They’re transplants from D.C., bringing still more heat to the desert with their eclectic, smashmouth punk rock. The Originators mean business, just ask bassist/singer David Ridgeway.
What do The Originators sound like?
"The Originators don’t sound like any other band that’s out there at the moment. With a mixture of D.C. punk, ska, funk and Cuban jazz, the sound that has been created is quite different. If we had to put ourselves in a category, it would most likely be alternative punk funk."
You guys initially formed in D.C. What brought you out to Vegas?
"After playing for four years in D.C. and doing very well we came to the realization that if we wanted to make a living doing music, we would have to move to an entertainment town. The problem with D.C. was that even though we could pull out large crowds when we played we could only do it once a month, because due to the political nature of the town, the people would not come back to see you two days in a row. This forced us to play outside of D.C. in Baltimore, New York City and Richmond, but again we could only do one show a month in all these places. We checked out several entertainment hot spots, one being New Orleans, but in New Orleans the music scene is inundated with jazz, blues and zydeco, leaving very little space for an alt band. After looking into Las Vegas, we liked the idea of moving here more and more. Las Vegas is one of the fastest growing cities in the U.S., if not the fastest. You can play here any day of the week, and there are always new people to come see you — a tremendous amount of young people. Also Nevada is surrounded by five states. From Las Vegas, the band is able to tour to pretty much anywhere along the West Coast. This is what brought us to Vegas."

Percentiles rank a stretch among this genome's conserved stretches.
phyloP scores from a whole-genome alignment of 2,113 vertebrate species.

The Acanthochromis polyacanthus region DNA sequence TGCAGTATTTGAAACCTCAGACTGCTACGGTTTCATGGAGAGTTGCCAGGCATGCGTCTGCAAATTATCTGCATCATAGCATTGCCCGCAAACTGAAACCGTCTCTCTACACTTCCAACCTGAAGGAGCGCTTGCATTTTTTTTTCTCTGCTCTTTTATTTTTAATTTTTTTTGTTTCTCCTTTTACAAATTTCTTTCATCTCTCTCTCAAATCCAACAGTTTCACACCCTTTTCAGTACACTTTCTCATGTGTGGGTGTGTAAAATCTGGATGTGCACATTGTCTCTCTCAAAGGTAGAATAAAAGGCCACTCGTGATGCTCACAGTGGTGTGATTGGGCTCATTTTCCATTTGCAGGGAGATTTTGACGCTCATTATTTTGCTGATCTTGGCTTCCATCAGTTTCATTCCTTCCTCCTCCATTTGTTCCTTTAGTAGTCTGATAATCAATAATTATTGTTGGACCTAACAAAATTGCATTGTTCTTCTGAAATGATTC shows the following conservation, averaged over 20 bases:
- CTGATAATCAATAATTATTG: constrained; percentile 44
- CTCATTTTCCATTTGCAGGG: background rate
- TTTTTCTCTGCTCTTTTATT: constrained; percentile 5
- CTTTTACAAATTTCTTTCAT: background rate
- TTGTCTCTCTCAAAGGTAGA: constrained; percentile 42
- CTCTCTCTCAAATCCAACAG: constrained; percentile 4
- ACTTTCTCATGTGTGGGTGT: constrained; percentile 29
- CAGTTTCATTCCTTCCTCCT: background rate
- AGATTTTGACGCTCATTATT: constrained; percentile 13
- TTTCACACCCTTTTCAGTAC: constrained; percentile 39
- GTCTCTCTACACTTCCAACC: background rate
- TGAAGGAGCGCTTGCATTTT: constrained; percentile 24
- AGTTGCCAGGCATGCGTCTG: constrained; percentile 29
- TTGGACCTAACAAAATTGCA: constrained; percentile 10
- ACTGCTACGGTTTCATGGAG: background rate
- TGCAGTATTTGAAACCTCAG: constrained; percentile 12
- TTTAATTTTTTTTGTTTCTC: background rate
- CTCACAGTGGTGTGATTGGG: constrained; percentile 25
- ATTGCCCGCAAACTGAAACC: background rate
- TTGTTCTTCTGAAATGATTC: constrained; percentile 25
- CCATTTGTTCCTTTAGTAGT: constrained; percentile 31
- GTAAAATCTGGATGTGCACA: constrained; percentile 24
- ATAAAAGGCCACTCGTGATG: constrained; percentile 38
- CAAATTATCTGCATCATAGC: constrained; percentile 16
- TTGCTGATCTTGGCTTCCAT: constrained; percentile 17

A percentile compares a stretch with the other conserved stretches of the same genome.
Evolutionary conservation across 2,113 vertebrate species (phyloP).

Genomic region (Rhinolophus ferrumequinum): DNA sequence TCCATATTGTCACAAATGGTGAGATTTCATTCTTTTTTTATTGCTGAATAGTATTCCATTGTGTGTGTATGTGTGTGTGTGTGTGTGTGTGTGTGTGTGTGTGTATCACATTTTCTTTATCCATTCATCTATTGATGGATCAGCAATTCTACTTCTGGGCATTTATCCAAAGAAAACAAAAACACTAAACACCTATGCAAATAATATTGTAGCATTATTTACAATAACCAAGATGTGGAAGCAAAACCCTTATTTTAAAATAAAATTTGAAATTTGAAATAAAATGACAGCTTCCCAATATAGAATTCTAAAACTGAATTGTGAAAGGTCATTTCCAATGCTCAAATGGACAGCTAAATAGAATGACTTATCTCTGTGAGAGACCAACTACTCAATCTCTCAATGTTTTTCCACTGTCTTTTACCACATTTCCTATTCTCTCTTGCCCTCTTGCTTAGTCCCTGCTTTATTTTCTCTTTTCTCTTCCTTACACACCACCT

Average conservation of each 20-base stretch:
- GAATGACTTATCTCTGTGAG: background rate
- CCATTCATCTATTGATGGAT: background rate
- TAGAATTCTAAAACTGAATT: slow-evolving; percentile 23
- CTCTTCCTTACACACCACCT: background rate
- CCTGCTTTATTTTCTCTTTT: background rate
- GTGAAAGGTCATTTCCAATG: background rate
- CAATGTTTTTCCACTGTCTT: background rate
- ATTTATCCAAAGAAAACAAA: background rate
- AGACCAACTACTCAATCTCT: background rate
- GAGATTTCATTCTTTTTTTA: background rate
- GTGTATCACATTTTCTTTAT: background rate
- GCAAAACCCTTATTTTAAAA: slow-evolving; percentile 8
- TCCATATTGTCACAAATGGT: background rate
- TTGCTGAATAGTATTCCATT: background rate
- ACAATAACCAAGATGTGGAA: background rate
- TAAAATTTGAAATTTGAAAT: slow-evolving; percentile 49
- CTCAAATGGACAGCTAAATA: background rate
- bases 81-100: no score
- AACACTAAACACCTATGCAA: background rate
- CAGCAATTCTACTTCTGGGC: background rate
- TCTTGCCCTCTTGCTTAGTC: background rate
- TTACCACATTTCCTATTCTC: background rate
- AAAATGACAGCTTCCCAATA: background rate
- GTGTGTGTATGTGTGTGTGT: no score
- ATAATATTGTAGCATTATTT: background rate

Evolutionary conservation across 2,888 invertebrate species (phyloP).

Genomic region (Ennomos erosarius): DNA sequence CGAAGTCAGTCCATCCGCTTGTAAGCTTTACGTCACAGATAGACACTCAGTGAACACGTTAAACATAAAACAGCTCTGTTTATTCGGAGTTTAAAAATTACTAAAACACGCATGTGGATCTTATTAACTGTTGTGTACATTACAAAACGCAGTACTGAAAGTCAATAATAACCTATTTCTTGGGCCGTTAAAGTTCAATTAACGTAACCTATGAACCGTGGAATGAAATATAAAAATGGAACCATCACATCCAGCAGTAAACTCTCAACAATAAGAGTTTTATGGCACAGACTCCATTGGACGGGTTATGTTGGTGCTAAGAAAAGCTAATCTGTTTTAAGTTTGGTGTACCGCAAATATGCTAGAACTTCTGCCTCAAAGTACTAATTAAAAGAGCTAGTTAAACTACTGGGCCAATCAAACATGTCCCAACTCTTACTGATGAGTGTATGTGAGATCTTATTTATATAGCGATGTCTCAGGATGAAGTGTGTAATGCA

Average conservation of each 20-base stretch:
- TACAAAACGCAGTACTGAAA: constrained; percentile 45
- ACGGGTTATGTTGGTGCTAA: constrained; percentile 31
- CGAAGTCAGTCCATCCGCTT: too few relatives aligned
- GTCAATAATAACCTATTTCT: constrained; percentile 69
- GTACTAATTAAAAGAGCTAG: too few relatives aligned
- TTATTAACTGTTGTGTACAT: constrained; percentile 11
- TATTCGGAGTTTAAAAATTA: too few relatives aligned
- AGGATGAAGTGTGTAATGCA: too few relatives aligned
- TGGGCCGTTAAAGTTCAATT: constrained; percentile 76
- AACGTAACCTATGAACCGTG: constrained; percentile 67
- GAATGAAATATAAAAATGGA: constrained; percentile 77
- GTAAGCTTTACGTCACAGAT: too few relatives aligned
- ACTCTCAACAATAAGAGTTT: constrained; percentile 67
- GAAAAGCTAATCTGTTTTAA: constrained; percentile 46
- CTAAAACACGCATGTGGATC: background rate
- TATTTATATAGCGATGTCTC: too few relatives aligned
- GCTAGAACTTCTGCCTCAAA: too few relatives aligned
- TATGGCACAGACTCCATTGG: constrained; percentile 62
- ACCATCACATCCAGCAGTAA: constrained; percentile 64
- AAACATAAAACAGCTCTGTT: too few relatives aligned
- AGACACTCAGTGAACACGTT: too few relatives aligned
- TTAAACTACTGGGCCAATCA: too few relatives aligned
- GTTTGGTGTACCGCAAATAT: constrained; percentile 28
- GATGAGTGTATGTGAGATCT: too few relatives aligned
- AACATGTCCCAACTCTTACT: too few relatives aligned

D.C. has a legendary punk and hard-core scene. How does Vegas compare?
"D.C. does have a legendary punk scene. The punk scene in Vegas is tremendous as well. Just offhand, I can think of at least 40 punk bands that are excellent and residing in the city. Actually, one of the things that I have noticed while living in Las Vegas is that, obviously, it’s a tourist town. But so is D.C. And living in a tourist town tends to make the local bands fiercely loyal to the town and to the locals. I have found that the musicians here tend to help each other out with ideas and shows. This did not happen that much in D.C. Being a new band in Vegas, we have experienced a ton of support from many of the Las Vegas bands and the clubs. Vegas actually appreciates good music."
A reader e-mailed us recently arguing passionately that punk rock died in the ’80s. Care to respond?
"Absolutely. A lot of times people lament the fact that the scene is dead. I hear it all the time. But then, what is punk? Is it the music? A mindset? Both? I think so. The scene may have changed a bit over the years, but the ideals are the same. With this being the case, I’d say that punk is alive and well."
See The Originators at 10:30 p.m. today at the Thunderbird Lounge at the Aruba, 1215 Las Vegas Blvd. South. Call 383-3100.
Contact reporter Jason Bracelin at email@example.com or 702-383-0476.